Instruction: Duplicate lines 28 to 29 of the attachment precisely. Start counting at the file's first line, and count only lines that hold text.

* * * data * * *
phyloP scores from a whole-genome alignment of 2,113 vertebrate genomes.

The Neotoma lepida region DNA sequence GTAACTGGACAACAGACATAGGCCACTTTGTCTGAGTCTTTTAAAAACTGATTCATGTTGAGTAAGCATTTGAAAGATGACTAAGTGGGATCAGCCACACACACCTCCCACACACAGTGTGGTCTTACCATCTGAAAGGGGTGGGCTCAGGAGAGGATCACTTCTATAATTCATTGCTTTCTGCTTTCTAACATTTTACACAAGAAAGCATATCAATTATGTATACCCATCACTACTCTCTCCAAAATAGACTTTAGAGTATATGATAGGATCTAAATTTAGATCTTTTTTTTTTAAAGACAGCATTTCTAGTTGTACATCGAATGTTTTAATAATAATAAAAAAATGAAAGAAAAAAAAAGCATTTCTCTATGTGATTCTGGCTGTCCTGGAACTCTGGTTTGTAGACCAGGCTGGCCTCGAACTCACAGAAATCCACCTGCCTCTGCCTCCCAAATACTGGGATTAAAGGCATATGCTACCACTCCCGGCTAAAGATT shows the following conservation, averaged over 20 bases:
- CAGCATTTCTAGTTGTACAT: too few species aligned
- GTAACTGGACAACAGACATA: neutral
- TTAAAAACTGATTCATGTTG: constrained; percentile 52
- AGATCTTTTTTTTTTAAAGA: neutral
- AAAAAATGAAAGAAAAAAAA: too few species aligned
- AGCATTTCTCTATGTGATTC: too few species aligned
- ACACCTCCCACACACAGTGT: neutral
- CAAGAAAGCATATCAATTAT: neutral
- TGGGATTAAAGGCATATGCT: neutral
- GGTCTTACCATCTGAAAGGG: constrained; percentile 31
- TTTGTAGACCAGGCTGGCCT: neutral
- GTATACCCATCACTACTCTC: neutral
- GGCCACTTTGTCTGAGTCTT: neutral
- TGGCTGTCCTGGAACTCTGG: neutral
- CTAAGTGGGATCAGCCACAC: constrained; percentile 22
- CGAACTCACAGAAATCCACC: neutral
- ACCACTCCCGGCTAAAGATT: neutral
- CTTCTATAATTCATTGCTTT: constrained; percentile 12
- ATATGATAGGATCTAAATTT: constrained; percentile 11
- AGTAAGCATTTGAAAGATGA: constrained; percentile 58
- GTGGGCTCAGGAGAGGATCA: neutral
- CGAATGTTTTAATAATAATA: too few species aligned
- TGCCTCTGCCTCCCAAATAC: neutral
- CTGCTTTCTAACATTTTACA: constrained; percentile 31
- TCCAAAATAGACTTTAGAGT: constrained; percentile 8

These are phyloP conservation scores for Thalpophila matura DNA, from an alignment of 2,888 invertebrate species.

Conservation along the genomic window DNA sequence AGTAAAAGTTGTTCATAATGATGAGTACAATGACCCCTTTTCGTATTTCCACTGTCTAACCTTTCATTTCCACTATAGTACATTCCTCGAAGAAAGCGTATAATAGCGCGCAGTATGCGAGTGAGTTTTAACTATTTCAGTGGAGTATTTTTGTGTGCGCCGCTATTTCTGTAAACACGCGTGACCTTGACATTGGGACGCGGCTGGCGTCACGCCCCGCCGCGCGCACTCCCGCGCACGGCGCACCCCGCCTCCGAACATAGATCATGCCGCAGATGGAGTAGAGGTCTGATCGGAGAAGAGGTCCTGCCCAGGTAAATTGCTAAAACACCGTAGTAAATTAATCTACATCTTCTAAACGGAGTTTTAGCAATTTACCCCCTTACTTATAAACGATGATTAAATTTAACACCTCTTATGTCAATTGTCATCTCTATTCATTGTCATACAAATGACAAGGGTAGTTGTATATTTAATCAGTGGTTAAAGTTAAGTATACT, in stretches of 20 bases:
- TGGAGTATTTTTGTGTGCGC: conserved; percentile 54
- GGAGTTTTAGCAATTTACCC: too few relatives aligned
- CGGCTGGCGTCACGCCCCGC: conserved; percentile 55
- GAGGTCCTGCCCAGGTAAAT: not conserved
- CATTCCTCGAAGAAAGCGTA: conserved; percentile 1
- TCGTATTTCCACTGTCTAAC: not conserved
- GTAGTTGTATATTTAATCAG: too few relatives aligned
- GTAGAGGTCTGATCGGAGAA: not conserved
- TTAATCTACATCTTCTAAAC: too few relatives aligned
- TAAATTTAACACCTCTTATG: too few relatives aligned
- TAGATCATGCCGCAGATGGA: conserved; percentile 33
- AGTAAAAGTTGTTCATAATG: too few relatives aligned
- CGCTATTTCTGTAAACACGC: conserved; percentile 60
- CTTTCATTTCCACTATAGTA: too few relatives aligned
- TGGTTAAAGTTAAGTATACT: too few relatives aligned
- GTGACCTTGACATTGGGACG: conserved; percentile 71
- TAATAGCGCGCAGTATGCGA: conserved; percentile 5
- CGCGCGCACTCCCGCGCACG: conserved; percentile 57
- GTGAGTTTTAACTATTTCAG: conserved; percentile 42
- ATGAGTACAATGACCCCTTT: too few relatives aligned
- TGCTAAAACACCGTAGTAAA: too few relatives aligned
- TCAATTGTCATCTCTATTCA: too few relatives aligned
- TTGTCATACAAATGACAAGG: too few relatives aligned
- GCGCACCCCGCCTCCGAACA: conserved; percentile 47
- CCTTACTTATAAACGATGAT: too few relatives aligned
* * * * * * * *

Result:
These are phyloP conservation scores for Thalpophila matura DNA, from an alignment of 2,888 invertebrate species.

Conservation along the genomic window DNA sequence AGTAAAAGTTGTTCATAATGATGAGTACAATGACCCCTTTTCGTATTTCCACTGTCTAACCTTTCATTTCCACTATAGTACATTCCTCGAAGAAAGCGTATAATAGCGCGCAGTATGCGAGTGAGTTTTAACTATTTCAGTGGAGTATTTTTGTGTGCGCCGCTATTTCTGTAAACACGCGTGACCTTGACATTGGGACGCGGCTGGCGTCACGCCCCGCCGCGCGCACTCCCGCGCACGGCGCACCCCGCCTCCGAACATAGATCATGCCGCAGATGGAGTAGAGGTCTGATCGGAGAAGAGGTCCTGCCCAGGTAAATTGCTAAAACACCGTAGTAAATTAATCTACATCTTCTAAACGGAGTTTTAGCAATTTACCCCCTTACTTATAAACGATGATTAAATTTAACACCTCTTATGTCAATTGTCATCTCTATTCATTGTCATACAAATGACAAGGGTAGTTGTATATTTAATCAGTGGTTAAAGTTAAGTATACT, in stretches of 20 bases: